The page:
Friends can be a mixed blessing.
The other day, I went to lunch with a friend I haven't seen in years. Over my patty melt and his chili dog, we brought each other up to date on our interests and activities. As with many a friendly lunch I've had lately, the conversation soon turned to two subjects that are dear to my heart—the Internet and Star Trek.
At first, we discussed the Internet and how it will change the way we live. Among other things, we talked of how the Net culture of "free" has permeated the web—even the once high-flying dotcoms look more like nonprofit organizations these days. He wondered how long this "free thing" was going to last on the web. I thought a second and responded with, "How long will the 'paying' thing last in the real world?"
Being a true capitalist and entrepreneur, he looked at me like I had two heads.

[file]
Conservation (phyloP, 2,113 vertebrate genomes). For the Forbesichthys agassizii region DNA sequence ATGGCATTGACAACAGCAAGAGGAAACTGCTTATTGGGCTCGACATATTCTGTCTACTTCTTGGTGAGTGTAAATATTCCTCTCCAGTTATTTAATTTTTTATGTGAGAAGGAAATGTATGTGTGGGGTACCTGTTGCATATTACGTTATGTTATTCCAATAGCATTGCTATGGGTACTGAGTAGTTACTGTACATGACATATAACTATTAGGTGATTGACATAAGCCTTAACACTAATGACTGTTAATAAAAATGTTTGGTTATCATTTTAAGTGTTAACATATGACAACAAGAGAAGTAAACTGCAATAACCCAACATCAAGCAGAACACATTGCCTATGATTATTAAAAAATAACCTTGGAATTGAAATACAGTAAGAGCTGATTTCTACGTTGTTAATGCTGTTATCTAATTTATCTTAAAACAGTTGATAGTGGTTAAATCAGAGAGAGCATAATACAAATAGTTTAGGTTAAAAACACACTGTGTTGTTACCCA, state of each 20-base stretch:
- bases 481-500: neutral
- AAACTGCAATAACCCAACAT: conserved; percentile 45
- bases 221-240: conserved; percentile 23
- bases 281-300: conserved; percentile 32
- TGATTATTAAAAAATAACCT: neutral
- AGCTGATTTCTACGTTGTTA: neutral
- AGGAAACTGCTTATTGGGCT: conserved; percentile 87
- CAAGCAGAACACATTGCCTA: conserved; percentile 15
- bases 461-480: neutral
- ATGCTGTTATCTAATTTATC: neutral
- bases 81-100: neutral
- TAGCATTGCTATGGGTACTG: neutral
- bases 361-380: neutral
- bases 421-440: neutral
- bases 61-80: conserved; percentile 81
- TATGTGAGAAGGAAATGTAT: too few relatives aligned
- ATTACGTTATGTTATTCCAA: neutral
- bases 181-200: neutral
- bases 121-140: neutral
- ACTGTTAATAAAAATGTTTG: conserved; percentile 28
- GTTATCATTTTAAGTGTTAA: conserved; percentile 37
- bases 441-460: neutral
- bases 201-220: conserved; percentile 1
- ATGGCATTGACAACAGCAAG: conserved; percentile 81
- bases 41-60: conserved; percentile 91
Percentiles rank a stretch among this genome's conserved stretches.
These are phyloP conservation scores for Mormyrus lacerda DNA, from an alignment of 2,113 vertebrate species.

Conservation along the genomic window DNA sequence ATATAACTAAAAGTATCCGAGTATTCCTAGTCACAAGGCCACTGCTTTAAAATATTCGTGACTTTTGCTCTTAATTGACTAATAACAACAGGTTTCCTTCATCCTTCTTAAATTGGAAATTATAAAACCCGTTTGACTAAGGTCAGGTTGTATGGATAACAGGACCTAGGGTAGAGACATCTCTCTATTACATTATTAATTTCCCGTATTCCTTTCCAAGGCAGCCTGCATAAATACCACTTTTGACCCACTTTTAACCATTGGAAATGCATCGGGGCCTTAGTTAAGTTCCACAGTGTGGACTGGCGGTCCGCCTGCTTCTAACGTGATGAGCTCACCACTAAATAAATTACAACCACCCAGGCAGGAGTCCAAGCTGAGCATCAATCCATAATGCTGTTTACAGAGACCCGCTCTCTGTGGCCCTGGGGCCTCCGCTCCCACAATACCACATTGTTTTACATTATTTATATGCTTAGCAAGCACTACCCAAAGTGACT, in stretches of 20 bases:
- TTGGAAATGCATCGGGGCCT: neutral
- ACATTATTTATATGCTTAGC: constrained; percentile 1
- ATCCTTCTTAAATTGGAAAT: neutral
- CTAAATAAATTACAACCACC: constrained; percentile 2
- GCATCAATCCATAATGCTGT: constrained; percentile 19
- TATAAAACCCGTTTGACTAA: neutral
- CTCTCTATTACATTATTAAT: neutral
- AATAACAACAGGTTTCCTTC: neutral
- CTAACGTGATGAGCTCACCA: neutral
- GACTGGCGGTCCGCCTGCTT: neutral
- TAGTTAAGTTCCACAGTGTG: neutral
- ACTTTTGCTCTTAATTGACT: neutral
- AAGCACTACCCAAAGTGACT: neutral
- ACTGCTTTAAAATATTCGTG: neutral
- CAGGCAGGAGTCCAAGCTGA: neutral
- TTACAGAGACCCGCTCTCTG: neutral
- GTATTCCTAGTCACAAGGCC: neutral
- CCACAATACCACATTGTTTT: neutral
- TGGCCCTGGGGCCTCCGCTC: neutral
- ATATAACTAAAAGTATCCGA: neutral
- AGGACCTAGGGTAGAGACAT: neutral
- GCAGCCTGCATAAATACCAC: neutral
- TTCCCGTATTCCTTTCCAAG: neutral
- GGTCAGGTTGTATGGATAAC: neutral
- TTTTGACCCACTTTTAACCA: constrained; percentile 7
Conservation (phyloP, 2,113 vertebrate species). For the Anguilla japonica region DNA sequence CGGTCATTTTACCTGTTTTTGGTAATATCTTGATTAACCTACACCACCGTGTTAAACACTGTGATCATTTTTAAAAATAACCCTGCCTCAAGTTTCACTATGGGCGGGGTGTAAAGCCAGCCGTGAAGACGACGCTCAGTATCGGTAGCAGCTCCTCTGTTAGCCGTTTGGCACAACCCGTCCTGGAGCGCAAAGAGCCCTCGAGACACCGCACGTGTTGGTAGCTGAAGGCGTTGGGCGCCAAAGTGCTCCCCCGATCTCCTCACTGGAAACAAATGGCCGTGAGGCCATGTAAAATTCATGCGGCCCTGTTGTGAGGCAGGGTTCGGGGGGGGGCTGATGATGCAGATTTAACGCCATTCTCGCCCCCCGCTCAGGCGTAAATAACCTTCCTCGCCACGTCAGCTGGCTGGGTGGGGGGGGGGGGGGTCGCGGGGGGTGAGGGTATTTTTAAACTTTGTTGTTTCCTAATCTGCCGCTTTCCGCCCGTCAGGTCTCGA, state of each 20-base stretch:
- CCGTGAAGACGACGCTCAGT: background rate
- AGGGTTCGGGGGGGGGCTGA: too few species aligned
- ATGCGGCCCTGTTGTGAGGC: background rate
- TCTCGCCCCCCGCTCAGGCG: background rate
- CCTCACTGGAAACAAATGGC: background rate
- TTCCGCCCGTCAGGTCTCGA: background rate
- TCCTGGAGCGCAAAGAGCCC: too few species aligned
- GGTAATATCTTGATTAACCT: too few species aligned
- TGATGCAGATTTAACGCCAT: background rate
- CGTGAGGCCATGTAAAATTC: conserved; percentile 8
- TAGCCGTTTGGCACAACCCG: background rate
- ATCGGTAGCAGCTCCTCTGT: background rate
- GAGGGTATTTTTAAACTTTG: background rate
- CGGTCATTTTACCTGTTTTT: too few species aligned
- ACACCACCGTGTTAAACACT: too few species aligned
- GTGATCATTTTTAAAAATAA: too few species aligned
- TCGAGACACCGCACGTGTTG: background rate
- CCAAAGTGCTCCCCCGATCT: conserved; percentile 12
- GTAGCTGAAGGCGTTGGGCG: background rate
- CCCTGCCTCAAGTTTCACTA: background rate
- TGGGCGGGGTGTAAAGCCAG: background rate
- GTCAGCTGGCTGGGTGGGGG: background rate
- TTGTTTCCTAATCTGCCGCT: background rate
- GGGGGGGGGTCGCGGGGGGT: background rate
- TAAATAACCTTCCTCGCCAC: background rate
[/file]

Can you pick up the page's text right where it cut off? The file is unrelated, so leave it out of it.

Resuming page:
I told him I was a firm believer in the vision of Star Trek, reminding him that when Kirk was asked in the movie Star Trek IV whether they used money in the 23rd century, he replied, "We don't!" In Star Trek's 23rd century, people don't work for money—they work to improve themselves and the common good. Technology has advanced to the point that people don't have to work; all their basic needs of food, shelter, clothing, and safety are met—for free. I told my friend that I believe the Internet culture we see today is a long thin shadow cast backward from the future, giving us a glimmer of a world yet to be, and that "free" is not going to be the exception, but the rule.
He called me a socialist.
He then reminded me that even as we speak the idea of the "free" Internet is being challenged by e-businesses that are looking for ways to charge for the content and experience they offer Netizens. And what did I think of that?